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Paths, after all, cannot be changed without a reckoning.* It is unsurprising that the tumult of the present, our collective chagrin at what is to come, has provoked a turning back—a re-reading of those who have come before, catalyzed by the belief that this perusal of intellectual history, of catastrophe’s endured, can provide some faint blueprint for the formulation of an ethical and active dissent.
“There is a good deal of anxiety about American life.
In fact there is reason to fear that America may be entering moral and political crisis,” wrote the editors at the top of the document.
When Sontag submitted her response, the United States was in the midst of the Vietnam War; prettily titled operations with names like “Cedar Falls” were dropping bombs and killing thousands.
Lyndon Johnson was President and Ronald Reagan Governor of California.
It is perhaps just this inability to re-conceptualize power itself that bears some relationship to the almost-but-never-quite nature of American women’s quest to get into the White House.
Today, President Elect Trump will be sworn in as the President of the United States and his cabinet, made up of the whitest and richest of America, will begin to run the country.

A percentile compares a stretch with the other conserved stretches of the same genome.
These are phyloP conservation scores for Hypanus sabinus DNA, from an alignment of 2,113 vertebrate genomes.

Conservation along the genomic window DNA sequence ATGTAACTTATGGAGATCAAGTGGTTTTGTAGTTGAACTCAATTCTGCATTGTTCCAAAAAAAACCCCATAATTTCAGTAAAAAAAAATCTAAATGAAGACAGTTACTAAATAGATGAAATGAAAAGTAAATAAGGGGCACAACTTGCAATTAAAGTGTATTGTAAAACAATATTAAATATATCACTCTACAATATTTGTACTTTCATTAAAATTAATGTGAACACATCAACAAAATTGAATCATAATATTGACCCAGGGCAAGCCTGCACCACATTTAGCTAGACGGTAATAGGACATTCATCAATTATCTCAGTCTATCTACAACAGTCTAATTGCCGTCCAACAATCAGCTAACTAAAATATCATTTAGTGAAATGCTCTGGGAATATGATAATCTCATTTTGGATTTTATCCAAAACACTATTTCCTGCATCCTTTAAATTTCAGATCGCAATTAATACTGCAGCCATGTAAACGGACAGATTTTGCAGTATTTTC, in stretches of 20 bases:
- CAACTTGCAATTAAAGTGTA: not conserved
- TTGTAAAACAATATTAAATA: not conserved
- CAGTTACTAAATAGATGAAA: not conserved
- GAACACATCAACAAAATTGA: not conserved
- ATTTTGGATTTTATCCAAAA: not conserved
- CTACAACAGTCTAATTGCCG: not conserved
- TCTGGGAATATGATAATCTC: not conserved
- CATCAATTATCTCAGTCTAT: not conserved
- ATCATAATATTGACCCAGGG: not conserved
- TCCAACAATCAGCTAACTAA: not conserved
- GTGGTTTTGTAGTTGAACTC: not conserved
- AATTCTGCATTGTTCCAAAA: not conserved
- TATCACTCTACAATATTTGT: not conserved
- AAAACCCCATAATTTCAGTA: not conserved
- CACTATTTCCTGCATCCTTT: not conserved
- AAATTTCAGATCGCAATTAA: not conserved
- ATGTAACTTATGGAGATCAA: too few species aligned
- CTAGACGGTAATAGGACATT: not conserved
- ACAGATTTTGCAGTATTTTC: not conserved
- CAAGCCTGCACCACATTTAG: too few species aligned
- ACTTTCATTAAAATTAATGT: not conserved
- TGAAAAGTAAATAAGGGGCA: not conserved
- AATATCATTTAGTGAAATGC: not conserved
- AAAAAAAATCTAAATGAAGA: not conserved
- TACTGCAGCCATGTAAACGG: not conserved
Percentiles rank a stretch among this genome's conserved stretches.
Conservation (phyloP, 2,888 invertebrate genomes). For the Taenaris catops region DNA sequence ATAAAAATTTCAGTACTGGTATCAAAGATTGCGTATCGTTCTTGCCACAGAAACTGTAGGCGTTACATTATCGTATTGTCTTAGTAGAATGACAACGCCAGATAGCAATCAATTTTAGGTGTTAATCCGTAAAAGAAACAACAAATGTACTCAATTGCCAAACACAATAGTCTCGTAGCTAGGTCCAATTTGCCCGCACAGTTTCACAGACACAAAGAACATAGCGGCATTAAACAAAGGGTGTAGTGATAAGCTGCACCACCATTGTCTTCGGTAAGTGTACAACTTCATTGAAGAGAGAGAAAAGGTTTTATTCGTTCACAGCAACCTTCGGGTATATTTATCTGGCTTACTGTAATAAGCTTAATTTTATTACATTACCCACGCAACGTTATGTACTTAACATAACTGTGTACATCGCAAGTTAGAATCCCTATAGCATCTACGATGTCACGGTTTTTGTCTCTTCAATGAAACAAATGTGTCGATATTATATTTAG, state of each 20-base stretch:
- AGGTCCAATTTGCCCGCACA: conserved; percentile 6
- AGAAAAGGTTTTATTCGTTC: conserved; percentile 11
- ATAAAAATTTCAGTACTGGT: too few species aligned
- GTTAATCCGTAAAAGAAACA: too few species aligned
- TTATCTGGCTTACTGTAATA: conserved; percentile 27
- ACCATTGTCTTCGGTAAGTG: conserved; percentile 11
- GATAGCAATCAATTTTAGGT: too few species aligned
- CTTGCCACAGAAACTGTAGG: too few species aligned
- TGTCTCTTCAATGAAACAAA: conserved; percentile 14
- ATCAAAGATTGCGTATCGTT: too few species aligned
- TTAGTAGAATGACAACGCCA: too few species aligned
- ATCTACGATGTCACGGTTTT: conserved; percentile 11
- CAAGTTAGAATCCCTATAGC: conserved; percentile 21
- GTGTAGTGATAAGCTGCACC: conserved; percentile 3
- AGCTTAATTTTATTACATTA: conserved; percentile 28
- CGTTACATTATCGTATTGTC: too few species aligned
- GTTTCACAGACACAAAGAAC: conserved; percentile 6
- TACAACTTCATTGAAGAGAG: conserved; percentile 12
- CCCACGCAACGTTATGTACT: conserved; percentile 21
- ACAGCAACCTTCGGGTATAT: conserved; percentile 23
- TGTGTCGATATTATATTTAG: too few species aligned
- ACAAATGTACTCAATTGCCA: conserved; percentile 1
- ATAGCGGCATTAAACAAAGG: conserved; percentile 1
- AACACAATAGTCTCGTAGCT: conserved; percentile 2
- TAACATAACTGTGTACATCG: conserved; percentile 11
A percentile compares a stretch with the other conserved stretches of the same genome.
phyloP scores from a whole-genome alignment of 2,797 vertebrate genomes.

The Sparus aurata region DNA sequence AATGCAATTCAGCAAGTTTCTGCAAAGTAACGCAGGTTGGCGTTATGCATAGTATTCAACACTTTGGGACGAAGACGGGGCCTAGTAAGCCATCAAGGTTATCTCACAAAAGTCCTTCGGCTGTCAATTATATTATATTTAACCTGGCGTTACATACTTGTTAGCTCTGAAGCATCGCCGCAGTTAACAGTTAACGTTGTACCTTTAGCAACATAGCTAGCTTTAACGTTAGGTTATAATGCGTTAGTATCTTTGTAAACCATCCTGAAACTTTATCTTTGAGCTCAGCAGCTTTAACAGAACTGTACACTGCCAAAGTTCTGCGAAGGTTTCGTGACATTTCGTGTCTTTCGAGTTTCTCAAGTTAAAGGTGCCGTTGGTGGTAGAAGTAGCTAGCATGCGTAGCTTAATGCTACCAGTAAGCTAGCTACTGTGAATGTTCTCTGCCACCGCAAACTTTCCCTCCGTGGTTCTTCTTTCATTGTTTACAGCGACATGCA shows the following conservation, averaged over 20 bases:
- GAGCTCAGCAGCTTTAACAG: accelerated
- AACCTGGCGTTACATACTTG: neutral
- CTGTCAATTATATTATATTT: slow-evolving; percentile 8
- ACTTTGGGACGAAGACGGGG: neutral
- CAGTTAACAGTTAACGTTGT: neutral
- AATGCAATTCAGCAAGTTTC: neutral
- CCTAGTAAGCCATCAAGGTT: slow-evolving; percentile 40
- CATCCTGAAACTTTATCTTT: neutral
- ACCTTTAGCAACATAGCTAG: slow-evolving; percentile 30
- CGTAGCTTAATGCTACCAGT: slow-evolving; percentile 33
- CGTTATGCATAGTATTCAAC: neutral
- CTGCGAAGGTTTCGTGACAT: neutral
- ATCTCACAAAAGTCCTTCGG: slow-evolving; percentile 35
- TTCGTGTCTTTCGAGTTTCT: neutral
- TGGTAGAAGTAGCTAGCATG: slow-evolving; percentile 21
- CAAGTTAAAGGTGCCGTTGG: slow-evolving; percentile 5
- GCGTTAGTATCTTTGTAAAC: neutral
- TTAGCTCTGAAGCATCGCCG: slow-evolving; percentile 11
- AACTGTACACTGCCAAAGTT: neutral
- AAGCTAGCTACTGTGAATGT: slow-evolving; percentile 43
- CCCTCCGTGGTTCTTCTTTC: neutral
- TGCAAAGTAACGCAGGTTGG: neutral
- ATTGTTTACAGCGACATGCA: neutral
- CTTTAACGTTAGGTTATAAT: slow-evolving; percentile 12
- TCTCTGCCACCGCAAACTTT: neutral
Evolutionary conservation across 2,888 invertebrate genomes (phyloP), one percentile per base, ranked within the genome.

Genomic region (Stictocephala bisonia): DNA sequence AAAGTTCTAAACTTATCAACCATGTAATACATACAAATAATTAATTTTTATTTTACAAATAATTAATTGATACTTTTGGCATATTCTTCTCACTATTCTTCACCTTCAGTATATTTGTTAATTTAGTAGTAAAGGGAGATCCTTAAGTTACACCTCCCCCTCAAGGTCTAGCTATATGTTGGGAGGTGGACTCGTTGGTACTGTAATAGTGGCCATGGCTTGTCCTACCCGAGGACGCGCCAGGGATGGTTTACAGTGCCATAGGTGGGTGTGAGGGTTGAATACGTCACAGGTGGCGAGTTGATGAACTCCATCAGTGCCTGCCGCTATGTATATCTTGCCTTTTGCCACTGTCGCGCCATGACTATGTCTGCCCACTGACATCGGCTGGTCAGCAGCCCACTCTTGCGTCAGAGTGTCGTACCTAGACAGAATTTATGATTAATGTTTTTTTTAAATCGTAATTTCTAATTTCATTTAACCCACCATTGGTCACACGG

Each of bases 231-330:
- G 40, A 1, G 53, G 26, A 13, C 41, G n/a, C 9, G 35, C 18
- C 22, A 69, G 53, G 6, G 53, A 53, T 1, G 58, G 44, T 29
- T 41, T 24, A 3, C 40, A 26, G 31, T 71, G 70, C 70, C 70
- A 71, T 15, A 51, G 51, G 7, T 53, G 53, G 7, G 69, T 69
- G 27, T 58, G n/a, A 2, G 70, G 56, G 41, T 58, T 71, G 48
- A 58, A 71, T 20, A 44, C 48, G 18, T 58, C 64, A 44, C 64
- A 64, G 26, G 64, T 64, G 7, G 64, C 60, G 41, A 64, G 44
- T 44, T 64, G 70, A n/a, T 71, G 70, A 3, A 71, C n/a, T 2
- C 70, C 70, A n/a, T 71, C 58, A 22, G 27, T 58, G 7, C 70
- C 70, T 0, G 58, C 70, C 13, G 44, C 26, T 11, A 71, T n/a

And her answers, laden with the intellectual acuity of all her work, offer some insight into our own sour present. ” began as a questionnaire distributed, per the editorial custom of the , among a number of the notable intellectuals of the time.
These included many men and, other than Sontag, a single woman: Diana Trilling.
And the country looks it.” Condescending as it may be, Sontag’s assertion continues to resonate.
Even before Trump was elected, comedian John Mulaney, appearing on the Seth Myers Show, joked that “Donald Trump is not a rich man, Donald Trump is like what a hobo imagines a rich man to be,” complete with “fine golden hair,” “tall buildings with [his] name on it” and a “TV show where [he fires] Gene Simmons with [his] children.” Mulaney was riffing, but in the months since others have picked up the track, pointing to the garish nature of Trump’s gold-laden rooms and conspicuous consumption as the core of his appeal to those who have little or nothing.